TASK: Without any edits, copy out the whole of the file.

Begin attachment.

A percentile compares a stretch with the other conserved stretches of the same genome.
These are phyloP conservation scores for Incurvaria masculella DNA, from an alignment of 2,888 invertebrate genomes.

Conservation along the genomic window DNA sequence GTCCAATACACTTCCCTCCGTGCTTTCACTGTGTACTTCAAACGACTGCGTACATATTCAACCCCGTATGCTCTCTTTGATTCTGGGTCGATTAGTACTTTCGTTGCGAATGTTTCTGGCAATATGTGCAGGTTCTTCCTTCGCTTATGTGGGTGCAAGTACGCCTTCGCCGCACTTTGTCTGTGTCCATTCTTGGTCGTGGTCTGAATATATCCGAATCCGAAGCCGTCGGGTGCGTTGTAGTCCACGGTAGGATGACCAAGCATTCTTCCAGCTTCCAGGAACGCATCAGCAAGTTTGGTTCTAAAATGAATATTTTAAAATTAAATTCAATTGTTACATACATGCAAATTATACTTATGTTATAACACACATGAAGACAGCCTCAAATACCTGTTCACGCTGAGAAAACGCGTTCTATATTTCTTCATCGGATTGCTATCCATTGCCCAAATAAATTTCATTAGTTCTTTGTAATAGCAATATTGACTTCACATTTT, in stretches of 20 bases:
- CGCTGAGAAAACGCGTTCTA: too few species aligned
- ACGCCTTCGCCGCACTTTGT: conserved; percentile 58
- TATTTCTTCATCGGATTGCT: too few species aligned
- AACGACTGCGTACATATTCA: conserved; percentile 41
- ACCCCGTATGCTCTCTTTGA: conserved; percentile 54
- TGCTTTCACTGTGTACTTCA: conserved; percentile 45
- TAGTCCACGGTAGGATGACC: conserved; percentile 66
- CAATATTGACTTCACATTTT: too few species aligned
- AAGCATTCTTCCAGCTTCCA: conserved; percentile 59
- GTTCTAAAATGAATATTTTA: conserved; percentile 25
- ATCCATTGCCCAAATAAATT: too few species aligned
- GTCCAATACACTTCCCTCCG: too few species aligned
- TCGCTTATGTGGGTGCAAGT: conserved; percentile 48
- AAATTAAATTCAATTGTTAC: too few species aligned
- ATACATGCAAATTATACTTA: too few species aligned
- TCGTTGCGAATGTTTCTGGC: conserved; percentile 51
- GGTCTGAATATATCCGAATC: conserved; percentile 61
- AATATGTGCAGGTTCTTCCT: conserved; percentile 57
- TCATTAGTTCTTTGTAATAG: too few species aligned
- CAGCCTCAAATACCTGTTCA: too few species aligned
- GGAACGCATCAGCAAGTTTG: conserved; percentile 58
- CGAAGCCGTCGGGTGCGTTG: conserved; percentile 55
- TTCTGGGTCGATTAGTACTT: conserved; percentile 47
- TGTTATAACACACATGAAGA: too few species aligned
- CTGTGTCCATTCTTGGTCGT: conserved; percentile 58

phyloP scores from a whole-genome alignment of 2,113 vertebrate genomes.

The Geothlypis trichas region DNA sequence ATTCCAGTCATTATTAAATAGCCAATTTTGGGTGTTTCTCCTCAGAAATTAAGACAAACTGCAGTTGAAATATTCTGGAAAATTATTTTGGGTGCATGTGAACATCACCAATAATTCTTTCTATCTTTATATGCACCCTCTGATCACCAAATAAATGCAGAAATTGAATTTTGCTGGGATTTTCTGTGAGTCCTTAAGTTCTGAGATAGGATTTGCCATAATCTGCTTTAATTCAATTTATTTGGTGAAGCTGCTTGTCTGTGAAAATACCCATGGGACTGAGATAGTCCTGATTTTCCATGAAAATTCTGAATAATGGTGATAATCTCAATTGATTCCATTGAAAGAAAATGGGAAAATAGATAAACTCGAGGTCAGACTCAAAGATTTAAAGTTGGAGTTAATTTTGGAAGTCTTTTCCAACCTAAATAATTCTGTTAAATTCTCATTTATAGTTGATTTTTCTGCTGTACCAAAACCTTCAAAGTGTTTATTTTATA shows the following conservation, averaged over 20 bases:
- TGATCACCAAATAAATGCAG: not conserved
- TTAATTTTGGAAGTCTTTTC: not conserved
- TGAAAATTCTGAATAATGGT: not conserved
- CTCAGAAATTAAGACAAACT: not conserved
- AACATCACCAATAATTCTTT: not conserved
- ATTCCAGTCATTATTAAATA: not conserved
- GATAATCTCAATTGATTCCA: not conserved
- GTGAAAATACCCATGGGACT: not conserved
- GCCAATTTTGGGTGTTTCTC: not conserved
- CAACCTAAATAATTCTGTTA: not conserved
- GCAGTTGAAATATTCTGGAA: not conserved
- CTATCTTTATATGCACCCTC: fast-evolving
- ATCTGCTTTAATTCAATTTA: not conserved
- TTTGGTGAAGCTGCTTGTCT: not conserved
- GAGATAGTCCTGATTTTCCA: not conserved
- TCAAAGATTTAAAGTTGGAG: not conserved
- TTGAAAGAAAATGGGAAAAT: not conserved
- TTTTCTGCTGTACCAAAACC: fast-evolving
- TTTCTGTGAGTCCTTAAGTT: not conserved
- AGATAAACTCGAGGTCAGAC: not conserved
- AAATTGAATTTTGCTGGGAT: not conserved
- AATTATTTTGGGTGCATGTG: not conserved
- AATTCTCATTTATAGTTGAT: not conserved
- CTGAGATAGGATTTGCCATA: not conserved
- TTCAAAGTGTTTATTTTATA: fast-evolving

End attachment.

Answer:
A percentile compares a stretch with the other conserved stretches of the same genome.
These are phyloP conservation scores for Incurvaria masculella DNA, from an alignment of 2,888 invertebrate genomes.

Conservation along the genomic window DNA sequence GTCCAATACACTTCCCTCCGTGCTTTCACTGTGTACTTCAAACGACTGCGTACATATTCAACCCCGTATGCTCTCTTTGATTCTGGGTCGATTAGTACTTTCGTTGCGAATGTTTCTGGCAATATGTGCAGGTTCTTCCTTCGCTTATGTGGGTGCAAGTACGCCTTCGCCGCACTTTGTCTGTGTCCATTCTTGGTCGTGGTCTGAATATATCCGAATCCGAAGCCGTCGGGTGCGTTGTAGTCCACGGTAGGATGACCAAGCATTCTTCCAGCTTCCAGGAACGCATCAGCAAGTTTGGTTCTAAAATGAATATTTTAAAATTAAATTCAATTGTTACATACATGCAAATTATACTTATGTTATAACACACATGAAGACAGCCTCAAATACCTGTTCACGCTGAGAAAACGCGTTCTATATTTCTTCATCGGATTGCTATCCATTGCCCAAATAAATTTCATTAGTTCTTTGTAATAGCAATATTGACTTCACATTTT, in stretches of 20 bases:
- CGCTGAGAAAACGCGTTCTA: too few species aligned
- ACGCCTTCGCCGCACTTTGT: conserved; percentile 58
- TATTTCTTCATCGGATTGCT: too few species aligned
- AACGACTGCGTACATATTCA: conserved; percentile 41
- ACCCCGTATGCTCTCTTTGA: conserved; percentile 54
- TGCTTTCACTGTGTACTTCA: conserved; percentile 45
- TAGTCCACGGTAGGATGACC: conserved; percentile 66
- CAATATTGACTTCACATTTT: too few species aligned
- AAGCATTCTTCCAGCTTCCA: conserved; percentile 59
- GTTCTAAAATGAATATTTTA: conserved; percentile 25
- ATCCATTGCCCAAATAAATT: too few species aligned
- GTCCAATACACTTCCCTCCG: too few species aligned
- TCGCTTATGTGGGTGCAAGT: conserved; percentile 48
- AAATTAAATTCAATTGTTAC: too few species aligned
- ATACATGCAAATTATACTTA: too few species aligned
- TCGTTGCGAATGTTTCTGGC: conserved; percentile 51
- GGTCTGAATATATCCGAATC: conserved; percentile 61
- AATATGTGCAGGTTCTTCCT: conserved; percentile 57
- TCATTAGTTCTTTGTAATAG: too few species aligned
- CAGCCTCAAATACCTGTTCA: too few species aligned
- GGAACGCATCAGCAAGTTTG: conserved; percentile 58
- CGAAGCCGTCGGGTGCGTTG: conserved; percentile 55
- TTCTGGGTCGATTAGTACTT: conserved; percentile 47
- TGTTATAACACACATGAAGA: too few species aligned
- CTGTGTCCATTCTTGGTCGT: conserved; percentile 58

phyloP scores from a whole-genome alignment of 2,113 vertebrate genomes.

The Geothlypis trichas region DNA sequence ATTCCAGTCATTATTAAATAGCCAATTTTGGGTGTTTCTCCTCAGAAATTAAGACAAACTGCAGTTGAAATATTCTGGAAAATTATTTTGGGTGCATGTGAACATCACCAATAATTCTTTCTATCTTTATATGCACCCTCTGATCACCAAATAAATGCAGAAATTGAATTTTGCTGGGATTTTCTGTGAGTCCTTAAGTTCTGAGATAGGATTTGCCATAATCTGCTTTAATTCAATTTATTTGGTGAAGCTGCTTGTCTGTGAAAATACCCATGGGACTGAGATAGTCCTGATTTTCCATGAAAATTCTGAATAATGGTGATAATCTCAATTGATTCCATTGAAAGAAAATGGGAAAATAGATAAACTCGAGGTCAGACTCAAAGATTTAAAGTTGGAGTTAATTTTGGAAGTCTTTTCCAACCTAAATAATTCTGTTAAATTCTCATTTATAGTTGATTTTTCTGCTGTACCAAAACCTTCAAAGTGTTTATTTTATA shows the following conservation, averaged over 20 bases:
- TGATCACCAAATAAATGCAG: not conserved
- TTAATTTTGGAAGTCTTTTC: not conserved
- TGAAAATTCTGAATAATGGT: not conserved
- CTCAGAAATTAAGACAAACT: not conserved
- AACATCACCAATAATTCTTT: not conserved
- ATTCCAGTCATTATTAAATA: not conserved
- GATAATCTCAATTGATTCCA: not conserved
- GTGAAAATACCCATGGGACT: not conserved
- GCCAATTTTGGGTGTTTCTC: not conserved
- CAACCTAAATAATTCTGTTA: not conserved
- GCAGTTGAAATATTCTGGAA: not conserved
- CTATCTTTATATGCACCCTC: fast-evolving
- ATCTGCTTTAATTCAATTTA: not conserved
- TTTGGTGAAGCTGCTTGTCT: not conserved
- GAGATAGTCCTGATTTTCCA: not conserved
- TCAAAGATTTAAAGTTGGAG: not conserved
- TTGAAAGAAAATGGGAAAAT: not conserved
- TTTTCTGCTGTACCAAAACC: fast-evolving
- TTTCTGTGAGTCCTTAAGTT: not conserved
- AGATAAACTCGAGGTCAGAC: not conserved
- AAATTGAATTTTGCTGGGAT: not conserved
- AATTATTTTGGGTGCATGTG: not conserved
- AATTCTCATTTATAGTTGAT: not conserved
- CTGAGATAGGATTTGCCATA: not conserved
- TTCAAAGTGTTTATTTTATA: fast-evolving